Before we left from our other home, we had planned on using this weekend down at the boat as a cleaning weekend. We were trying to beat the Spring breakers who were arriving soon, along with all the regulars for the summer. We were hoping to hit a slow time in between Spring break, snow birds, and regulars, and I think we managed to do that just fine. Of course, there was just one reason for that. GALE FORCE WINDS.
Temps that dropped down in the 40’s would generally keep most people away from a marina, but the winds were something else. Prior to this weekend it had been starting to get up in the 70’s so we thought winter was over. No such luck. When Deborah starting taking photos of me doing the pressure washing it was rather nice, but a little cool.
As the day went on, it got colder and colder and colder and the wind started blowing so hard that I turned on the weather radio to hear, “gale warning in effect” for the next two days. Oh well, this is when we were going to clean the boat. There were two tasks to complete today, a complete pressure wash, and removing all the vinyl lettering. A job that didn’t really seem all that hard when we left Auburn and arrived at the marina to a nice sunny, and rather warm day, but oh how things change.
Pressure Washing and a Little Wind
So, I started washing to boat from top to bottom, or as much of it as I could reach. I started off in shorts and a hat and put on more cloths as the day went on. Being able to pressure wash a boat in the slip is a great advantage to having to haul it out or use a scrub brush or something.
Each winter an unbelievable grind and gray matter clings to the fiberglass and finds a home that seems impenetrable. A pressure washer does a cleaning job like nothing else I can imagine. I would highly recommend one to anyone looking to clean anything that can withstand the power of a real, genuine gas powered, not available in California, pressure washer. They work great.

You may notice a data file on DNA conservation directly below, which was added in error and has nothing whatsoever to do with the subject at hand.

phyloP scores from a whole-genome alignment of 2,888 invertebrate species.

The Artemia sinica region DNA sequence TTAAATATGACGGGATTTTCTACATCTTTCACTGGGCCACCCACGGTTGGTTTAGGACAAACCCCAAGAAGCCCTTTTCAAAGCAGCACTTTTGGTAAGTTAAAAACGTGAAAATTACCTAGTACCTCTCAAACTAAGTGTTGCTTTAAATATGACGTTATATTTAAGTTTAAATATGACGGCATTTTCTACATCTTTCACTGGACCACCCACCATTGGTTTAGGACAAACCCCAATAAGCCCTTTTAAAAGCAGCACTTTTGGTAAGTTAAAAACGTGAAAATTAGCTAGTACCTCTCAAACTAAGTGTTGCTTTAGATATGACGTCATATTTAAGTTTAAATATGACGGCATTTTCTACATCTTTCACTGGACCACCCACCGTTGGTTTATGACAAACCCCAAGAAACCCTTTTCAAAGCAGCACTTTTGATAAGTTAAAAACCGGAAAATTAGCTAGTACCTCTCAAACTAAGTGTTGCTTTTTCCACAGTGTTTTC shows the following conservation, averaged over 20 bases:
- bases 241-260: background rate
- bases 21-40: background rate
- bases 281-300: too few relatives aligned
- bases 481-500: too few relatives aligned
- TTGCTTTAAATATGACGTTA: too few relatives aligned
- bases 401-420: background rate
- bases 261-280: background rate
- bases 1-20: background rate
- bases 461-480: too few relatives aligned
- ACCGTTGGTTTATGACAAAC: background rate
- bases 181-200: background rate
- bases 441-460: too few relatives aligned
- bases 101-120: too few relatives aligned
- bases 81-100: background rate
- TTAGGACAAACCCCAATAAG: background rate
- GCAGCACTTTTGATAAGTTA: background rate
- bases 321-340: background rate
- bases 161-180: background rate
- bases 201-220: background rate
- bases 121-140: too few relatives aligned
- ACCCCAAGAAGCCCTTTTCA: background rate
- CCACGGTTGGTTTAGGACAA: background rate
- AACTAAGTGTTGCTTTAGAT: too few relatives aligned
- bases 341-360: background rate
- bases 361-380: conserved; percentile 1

Time To Remove all Lettering
Deborah and I decided to re-christen our sailboat, named the s/v Laughalot, to the name of our company, motto, and a name we picked together about a year earlier, the s/v Island Zephyr. The first step of course would be to remove the lettering and measure for the new graphics.
From some of the photos you can see that this was far harder than the washing and I think I had a headache for two days after I finished with the transom graphics. We are planning on putting the name along with the registration numbers at the bow, port and starboard sides, then a larger graphic in the back that has the name of the boat, home port (that would be Auburn, AL), and the website address. I will do another post with the actual graphic I have designed and hopefully we can get it made and put on the boat very quickly before someone gets upset with a boat that has no lettering. It won’t leave the slip at all so it shouldn’t be a problem.
As you can see from this last photo, the winds are now blowing quite hard, I am now in long sleeves, and all sane individuals are inside and warm. The photo of the tow boat at the top should have been an indication, they were pulling over and stopping along the inter coastal waterway because it was to dangerous to move the barges. At least we are done. Cleaning and all this is just part of the fun of a sailboat. Everyone else around here will be doing this same thing when it is nice and warm outside and I will be done and up in the cockpit, watching.